I’ve become a big fan of RSA Animate – a series of 10-minute videos combining hand-drawn animation, written words and a narrative voiceover. It is a novel and engaging way of conveying a message – often a complex one – to a non-specialist audience.
I love the ability of the Animate concept to catch and keep the interest of the viewer. I love the impression it gives of freshness and spontaneity. I love its low-tech, non-threatening look and feel. It seems… well, human in its tone and its scale. It seems to be something that anyone could do, given a couple of marker pens, a whiteboard, a video camera and some basic artistic ability. And, of course, a compelling story to tell.
I am not alone in thinking this. Here’s a truly fantastic example of a California high-school student, Madison Kerst, creating her own Animate to discuss issues of gender equality in US sports.
I shall come clean. I, Bennetts The Luddite, am completely sold on this idea (along with the notion of an app for Eliot’s The Waste Land, which is the first and only thing ever to make me regret that I do not possess an iPad). I am wholly convinced of the value the technology can add for someone with a message to get across.
Animate has its limitations, of course. The RSA’s Animates are all linear and one-directional: like a lecture, they consist of a single narrative voice and a single narrative thread – though no doubt it would be possible to adapt the technique to animate, say, a dialogue or a series of what-if scenarios. Animate is good for conveying complex ideas, but not necessarily a high volume of detail – it does not, for example, lend itself to tabulated data (so some Animates could perhaps include links to appendices, for those who require a further level of detail). It is not a particularly interactive medium, in that the viewer cannot influence the outcome of the narrative (though again, maybe there is a technical solution to this). But the idea still offers huge potential.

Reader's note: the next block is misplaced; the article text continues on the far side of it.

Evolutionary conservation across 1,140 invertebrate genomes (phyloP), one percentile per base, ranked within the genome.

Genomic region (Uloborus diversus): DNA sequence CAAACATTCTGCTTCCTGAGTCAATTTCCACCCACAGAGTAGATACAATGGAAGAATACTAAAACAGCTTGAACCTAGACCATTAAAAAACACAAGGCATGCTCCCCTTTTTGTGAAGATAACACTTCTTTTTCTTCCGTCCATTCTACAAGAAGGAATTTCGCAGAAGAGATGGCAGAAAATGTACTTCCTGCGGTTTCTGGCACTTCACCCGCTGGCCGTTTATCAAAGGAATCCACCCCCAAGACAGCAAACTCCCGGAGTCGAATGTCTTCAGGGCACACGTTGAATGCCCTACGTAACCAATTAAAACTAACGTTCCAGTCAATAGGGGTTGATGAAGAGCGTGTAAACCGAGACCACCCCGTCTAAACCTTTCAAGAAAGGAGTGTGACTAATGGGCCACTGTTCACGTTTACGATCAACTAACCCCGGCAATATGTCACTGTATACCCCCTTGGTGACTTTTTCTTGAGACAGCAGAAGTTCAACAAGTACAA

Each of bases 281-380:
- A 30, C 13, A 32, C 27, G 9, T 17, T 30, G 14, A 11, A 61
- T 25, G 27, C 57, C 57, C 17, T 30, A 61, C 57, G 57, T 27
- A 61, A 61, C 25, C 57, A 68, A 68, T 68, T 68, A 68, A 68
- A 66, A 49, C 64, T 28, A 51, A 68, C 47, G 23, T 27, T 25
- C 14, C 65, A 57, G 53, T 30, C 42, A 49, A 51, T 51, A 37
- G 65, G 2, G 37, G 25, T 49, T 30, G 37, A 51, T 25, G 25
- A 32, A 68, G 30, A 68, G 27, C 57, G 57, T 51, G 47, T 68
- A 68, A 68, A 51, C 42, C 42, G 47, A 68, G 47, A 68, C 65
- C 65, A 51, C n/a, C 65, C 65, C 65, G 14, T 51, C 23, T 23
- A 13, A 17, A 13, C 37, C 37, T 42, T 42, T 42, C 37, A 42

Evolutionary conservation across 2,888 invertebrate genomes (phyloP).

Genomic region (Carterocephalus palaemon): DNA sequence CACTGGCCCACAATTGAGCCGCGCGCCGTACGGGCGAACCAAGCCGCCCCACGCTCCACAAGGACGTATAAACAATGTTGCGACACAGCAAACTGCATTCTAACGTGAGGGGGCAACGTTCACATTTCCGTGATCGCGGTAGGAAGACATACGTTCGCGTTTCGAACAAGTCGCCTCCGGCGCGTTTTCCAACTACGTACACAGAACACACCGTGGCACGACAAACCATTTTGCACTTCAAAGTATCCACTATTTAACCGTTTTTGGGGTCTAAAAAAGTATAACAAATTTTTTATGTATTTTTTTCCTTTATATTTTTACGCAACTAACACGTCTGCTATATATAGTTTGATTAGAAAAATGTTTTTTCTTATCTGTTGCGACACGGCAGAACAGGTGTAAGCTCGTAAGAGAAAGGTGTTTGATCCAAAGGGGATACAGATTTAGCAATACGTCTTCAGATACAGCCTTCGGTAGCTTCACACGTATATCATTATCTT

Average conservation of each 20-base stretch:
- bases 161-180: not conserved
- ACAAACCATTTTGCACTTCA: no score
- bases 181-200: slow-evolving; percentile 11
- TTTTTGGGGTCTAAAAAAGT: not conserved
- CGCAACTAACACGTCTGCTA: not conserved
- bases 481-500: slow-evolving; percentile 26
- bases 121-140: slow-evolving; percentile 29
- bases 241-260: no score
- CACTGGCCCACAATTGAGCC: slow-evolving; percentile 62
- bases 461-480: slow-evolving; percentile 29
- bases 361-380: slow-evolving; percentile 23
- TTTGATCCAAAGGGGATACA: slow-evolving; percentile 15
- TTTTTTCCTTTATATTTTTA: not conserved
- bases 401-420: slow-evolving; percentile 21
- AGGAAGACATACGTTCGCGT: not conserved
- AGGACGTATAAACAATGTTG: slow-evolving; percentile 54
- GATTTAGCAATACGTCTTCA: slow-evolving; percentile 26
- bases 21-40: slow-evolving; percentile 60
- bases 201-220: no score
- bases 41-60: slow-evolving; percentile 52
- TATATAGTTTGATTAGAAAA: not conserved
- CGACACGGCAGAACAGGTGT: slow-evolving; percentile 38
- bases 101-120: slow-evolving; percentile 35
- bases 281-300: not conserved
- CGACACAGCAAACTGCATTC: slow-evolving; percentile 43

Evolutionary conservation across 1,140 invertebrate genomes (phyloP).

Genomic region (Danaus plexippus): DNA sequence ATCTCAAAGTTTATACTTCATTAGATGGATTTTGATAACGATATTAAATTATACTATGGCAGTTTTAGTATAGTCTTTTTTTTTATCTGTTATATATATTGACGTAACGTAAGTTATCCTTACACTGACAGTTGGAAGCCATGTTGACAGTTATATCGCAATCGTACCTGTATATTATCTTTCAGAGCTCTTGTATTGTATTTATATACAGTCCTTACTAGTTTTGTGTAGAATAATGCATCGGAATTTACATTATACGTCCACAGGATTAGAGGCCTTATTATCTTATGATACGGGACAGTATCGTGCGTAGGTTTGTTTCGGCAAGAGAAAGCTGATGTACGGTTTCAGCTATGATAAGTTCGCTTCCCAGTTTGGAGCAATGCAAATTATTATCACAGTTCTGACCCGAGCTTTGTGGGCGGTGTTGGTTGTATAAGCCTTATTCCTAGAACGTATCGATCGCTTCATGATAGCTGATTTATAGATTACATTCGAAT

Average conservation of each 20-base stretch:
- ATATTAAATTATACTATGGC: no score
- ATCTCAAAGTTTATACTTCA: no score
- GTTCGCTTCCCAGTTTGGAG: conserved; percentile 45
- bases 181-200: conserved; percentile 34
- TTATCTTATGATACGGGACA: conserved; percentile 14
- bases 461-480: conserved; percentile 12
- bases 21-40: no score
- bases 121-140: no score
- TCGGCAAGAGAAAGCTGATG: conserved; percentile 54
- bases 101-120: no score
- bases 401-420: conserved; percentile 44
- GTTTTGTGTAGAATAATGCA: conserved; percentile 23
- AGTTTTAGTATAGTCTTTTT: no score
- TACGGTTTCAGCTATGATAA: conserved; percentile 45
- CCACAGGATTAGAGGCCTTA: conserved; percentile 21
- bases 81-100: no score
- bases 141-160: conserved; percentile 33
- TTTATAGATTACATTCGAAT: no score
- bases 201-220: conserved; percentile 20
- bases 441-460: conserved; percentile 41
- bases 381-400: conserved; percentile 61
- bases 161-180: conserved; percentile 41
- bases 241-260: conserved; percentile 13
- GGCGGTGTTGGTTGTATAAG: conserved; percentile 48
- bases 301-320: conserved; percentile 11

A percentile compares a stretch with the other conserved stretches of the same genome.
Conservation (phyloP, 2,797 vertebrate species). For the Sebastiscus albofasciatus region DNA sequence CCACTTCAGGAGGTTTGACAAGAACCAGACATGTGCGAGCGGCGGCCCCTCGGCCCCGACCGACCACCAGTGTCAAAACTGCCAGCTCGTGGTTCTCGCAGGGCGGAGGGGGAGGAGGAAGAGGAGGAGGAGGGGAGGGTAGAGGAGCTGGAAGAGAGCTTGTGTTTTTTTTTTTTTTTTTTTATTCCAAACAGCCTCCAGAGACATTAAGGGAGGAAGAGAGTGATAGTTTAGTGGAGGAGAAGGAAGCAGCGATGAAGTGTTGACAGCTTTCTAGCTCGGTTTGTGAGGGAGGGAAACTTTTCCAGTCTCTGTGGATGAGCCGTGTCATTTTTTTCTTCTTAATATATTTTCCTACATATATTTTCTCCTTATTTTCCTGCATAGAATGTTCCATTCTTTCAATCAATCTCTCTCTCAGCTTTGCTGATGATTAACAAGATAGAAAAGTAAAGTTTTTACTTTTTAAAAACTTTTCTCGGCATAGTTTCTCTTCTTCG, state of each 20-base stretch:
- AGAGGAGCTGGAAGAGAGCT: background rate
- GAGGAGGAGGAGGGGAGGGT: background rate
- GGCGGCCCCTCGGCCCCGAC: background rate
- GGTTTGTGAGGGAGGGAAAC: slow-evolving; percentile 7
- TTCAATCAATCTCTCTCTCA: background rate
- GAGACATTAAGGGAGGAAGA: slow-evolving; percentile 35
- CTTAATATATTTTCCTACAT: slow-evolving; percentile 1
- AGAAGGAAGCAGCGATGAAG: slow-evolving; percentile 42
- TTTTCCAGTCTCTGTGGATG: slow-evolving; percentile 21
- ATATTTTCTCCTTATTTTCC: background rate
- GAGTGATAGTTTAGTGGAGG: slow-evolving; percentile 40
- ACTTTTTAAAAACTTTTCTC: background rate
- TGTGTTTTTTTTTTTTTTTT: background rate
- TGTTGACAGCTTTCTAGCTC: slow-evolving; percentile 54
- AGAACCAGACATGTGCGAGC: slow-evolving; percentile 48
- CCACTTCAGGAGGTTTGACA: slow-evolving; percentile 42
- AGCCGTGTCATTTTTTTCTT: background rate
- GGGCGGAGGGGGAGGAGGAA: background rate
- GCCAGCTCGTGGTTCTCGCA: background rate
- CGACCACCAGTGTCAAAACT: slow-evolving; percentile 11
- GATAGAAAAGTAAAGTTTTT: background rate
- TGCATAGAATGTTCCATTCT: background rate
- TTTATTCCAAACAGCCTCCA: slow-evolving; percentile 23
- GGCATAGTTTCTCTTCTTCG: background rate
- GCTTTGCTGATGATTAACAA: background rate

I am thus delighted that there is a small group of Fellows of the RSA now looking at the scope for a self-service Animate tool – something to help people like Madison to produce these excellent resources. The proposal is the brainchild of Beth Wanono FRSA and is provisionally entitled YOU Animate.
As a contribution to the YOU Animate concept, therefore, I would like to ask for your ideas. With the right sort of tool or app, I can see how a local community might use YOU Animate to formulate and convey its response to local planning issues. I can see plenty of educational potential in the concept – scope for getting ideas across to students who don’t respond well to a traditional textbook medium. I’d love to see how a sixth-form literature student might use it to capture a response to poetry. Or in a completely different context, how it could help to capture and convey the reaction of a child who has witnessed or experienced abuse. I am sure there are many others. How would you use it?
Answers, or at least ideas, on the digital equivalent of a postcard that appears below – the comment box. Thank you most kindly.
STOP PRESS – The RSA and Nominet are running a competition for people to create a film accompaniment to an RSA lecture audio track. The closing date is 1st September 2011.